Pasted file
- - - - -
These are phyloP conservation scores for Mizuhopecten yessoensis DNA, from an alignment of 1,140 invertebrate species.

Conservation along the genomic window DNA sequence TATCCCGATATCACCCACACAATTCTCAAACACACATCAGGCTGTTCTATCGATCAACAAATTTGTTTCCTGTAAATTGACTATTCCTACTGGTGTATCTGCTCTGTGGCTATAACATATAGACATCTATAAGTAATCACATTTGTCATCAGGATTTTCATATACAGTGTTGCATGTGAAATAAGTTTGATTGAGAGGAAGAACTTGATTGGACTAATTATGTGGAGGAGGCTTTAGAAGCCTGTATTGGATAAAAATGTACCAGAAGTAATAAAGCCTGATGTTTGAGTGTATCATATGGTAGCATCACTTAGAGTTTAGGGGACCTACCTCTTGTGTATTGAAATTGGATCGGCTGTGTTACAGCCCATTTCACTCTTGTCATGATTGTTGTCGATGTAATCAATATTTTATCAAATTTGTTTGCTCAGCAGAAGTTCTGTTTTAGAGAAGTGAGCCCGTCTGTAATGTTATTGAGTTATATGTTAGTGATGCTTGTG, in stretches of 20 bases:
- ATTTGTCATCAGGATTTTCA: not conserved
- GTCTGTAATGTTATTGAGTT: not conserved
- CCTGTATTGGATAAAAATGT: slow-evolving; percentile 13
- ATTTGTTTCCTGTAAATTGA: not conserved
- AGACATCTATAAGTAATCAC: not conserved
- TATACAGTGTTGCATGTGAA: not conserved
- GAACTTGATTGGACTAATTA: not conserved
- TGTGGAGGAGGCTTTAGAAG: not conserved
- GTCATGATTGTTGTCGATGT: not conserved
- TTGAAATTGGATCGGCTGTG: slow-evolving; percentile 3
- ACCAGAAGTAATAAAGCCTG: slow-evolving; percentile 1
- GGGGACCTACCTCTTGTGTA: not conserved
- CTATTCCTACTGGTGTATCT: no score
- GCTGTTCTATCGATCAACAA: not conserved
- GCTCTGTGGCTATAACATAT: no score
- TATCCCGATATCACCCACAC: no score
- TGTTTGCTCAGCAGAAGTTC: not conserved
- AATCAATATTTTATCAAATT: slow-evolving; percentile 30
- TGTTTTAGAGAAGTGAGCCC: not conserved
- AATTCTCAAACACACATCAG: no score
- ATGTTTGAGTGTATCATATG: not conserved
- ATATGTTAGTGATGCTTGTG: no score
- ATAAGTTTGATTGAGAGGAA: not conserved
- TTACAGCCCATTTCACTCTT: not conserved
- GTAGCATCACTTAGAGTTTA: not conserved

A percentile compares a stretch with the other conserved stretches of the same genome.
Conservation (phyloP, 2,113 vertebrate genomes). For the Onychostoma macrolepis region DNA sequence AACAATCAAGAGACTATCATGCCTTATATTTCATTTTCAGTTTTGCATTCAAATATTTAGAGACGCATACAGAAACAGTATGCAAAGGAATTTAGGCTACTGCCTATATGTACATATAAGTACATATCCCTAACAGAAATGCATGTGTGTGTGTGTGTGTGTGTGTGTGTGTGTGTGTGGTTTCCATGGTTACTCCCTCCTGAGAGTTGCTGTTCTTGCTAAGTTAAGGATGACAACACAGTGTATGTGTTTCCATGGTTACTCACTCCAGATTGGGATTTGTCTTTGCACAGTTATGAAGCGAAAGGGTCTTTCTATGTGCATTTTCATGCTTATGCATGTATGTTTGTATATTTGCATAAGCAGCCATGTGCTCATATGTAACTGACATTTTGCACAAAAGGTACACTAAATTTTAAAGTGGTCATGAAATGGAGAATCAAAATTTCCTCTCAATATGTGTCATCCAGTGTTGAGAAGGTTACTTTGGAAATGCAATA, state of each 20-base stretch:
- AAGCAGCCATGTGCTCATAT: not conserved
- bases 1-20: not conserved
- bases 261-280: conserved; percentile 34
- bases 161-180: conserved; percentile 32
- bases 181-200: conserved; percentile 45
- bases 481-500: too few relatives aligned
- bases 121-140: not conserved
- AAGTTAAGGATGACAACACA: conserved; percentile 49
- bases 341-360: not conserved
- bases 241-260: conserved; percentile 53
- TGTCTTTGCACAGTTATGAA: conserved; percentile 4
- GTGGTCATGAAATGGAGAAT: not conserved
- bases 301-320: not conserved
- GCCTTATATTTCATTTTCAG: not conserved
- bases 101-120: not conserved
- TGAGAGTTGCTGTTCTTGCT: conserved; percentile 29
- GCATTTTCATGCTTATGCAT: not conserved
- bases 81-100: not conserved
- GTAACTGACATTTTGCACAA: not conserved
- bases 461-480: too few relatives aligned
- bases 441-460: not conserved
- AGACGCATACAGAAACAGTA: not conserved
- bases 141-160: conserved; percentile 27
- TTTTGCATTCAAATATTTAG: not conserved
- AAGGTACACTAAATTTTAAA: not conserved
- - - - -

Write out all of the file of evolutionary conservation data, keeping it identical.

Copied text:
These are phyloP conservation scores for Mizuhopecten yessoensis DNA, from an alignment of 1,140 invertebrate species.

Conservation along the genomic window DNA sequence TATCCCGATATCACCCACACAATTCTCAAACACACATCAGGCTGTTCTATCGATCAACAAATTTGTTTCCTGTAAATTGACTATTCCTACTGGTGTATCTGCTCTGTGGCTATAACATATAGACATCTATAAGTAATCACATTTGTCATCAGGATTTTCATATACAGTGTTGCATGTGAAATAAGTTTGATTGAGAGGAAGAACTTGATTGGACTAATTATGTGGAGGAGGCTTTAGAAGCCTGTATTGGATAAAAATGTACCAGAAGTAATAAAGCCTGATGTTTGAGTGTATCATATGGTAGCATCACTTAGAGTTTAGGGGACCTACCTCTTGTGTATTGAAATTGGATCGGCTGTGTTACAGCCCATTTCACTCTTGTCATGATTGTTGTCGATGTAATCAATATTTTATCAAATTTGTTTGCTCAGCAGAAGTTCTGTTTTAGAGAAGTGAGCCCGTCTGTAATGTTATTGAGTTATATGTTAGTGATGCTTGTG, in stretches of 20 bases:
- ATTTGTCATCAGGATTTTCA: not conserved
- GTCTGTAATGTTATTGAGTT: not conserved
- CCTGTATTGGATAAAAATGT: slow-evolving; percentile 13
- ATTTGTTTCCTGTAAATTGA: not conserved
- AGACATCTATAAGTAATCAC: not conserved
- TATACAGTGTTGCATGTGAA: not conserved
- GAACTTGATTGGACTAATTA: not conserved
- TGTGGAGGAGGCTTTAGAAG: not conserved
- GTCATGATTGTTGTCGATGT: not conserved
- TTGAAATTGGATCGGCTGTG: slow-evolving; percentile 3
- ACCAGAAGTAATAAAGCCTG: slow-evolving; percentile 1
- GGGGACCTACCTCTTGTGTA: not conserved
- CTATTCCTACTGGTGTATCT: no score
- GCTGTTCTATCGATCAACAA: not conserved
- GCTCTGTGGCTATAACATAT: no score
- TATCCCGATATCACCCACAC: no score
- TGTTTGCTCAGCAGAAGTTC: not conserved
- AATCAATATTTTATCAAATT: slow-evolving; percentile 30
- TGTTTTAGAGAAGTGAGCCC: not conserved
- AATTCTCAAACACACATCAG: no score
- ATGTTTGAGTGTATCATATG: not conserved
- ATATGTTAGTGATGCTTGTG: no score
- ATAAGTTTGATTGAGAGGAA: not conserved
- TTACAGCCCATTTCACTCTT: not conserved
- GTAGCATCACTTAGAGTTTA: not conserved

A percentile compares a stretch with the other conserved stretches of the same genome.
Conservation (phyloP, 2,113 vertebrate genomes). For the Onychostoma macrolepis region DNA sequence AACAATCAAGAGACTATCATGCCTTATATTTCATTTTCAGTTTTGCATTCAAATATTTAGAGACGCATACAGAAACAGTATGCAAAGGAATTTAGGCTACTGCCTATATGTACATATAAGTACATATCCCTAACAGAAATGCATGTGTGTGTGTGTGTGTGTGTGTGTGTGTGTGTGTGGTTTCCATGGTTACTCCCTCCTGAGAGTTGCTGTTCTTGCTAAGTTAAGGATGACAACACAGTGTATGTGTTTCCATGGTTACTCACTCCAGATTGGGATTTGTCTTTGCACAGTTATGAAGCGAAAGGGTCTTTCTATGTGCATTTTCATGCTTATGCATGTATGTTTGTATATTTGCATAAGCAGCCATGTGCTCATATGTAACTGACATTTTGCACAAAAGGTACACTAAATTTTAAAGTGGTCATGAAATGGAGAATCAAAATTTCCTCTCAATATGTGTCATCCAGTGTTGAGAAGGTTACTTTGGAAATGCAATA, state of each 20-base stretch:
- AAGCAGCCATGTGCTCATAT: not conserved
- bases 1-20: not conserved
- bases 261-280: conserved; percentile 34
- bases 161-180: conserved; percentile 32
- bases 181-200: conserved; percentile 45
- bases 481-500: too few relatives aligned
- bases 121-140: not conserved
- AAGTTAAGGATGACAACACA: conserved; percentile 49
- bases 341-360: not conserved
- bases 241-260: conserved; percentile 53
- TGTCTTTGCACAGTTATGAA: conserved; percentile 4
- GTGGTCATGAAATGGAGAAT: not conserved
- bases 301-320: not conserved
- GCCTTATATTTCATTTTCAG: not conserved
- bases 101-120: not conserved
- TGAGAGTTGCTGTTCTTGCT: conserved; percentile 29
- GCATTTTCATGCTTATGCAT: not conserved
- bases 81-100: not conserved
- GTAACTGACATTTTGCACAA: not conserved
- bases 461-480: too few relatives aligned
- bases 441-460: not conserved
- AGACGCATACAGAAACAGTA: not conserved
- bases 141-160: conserved; percentile 27
- TTTTGCATTCAAATATTTAG: not conserved
- AAGGTACACTAAATTTTAAA: not conserved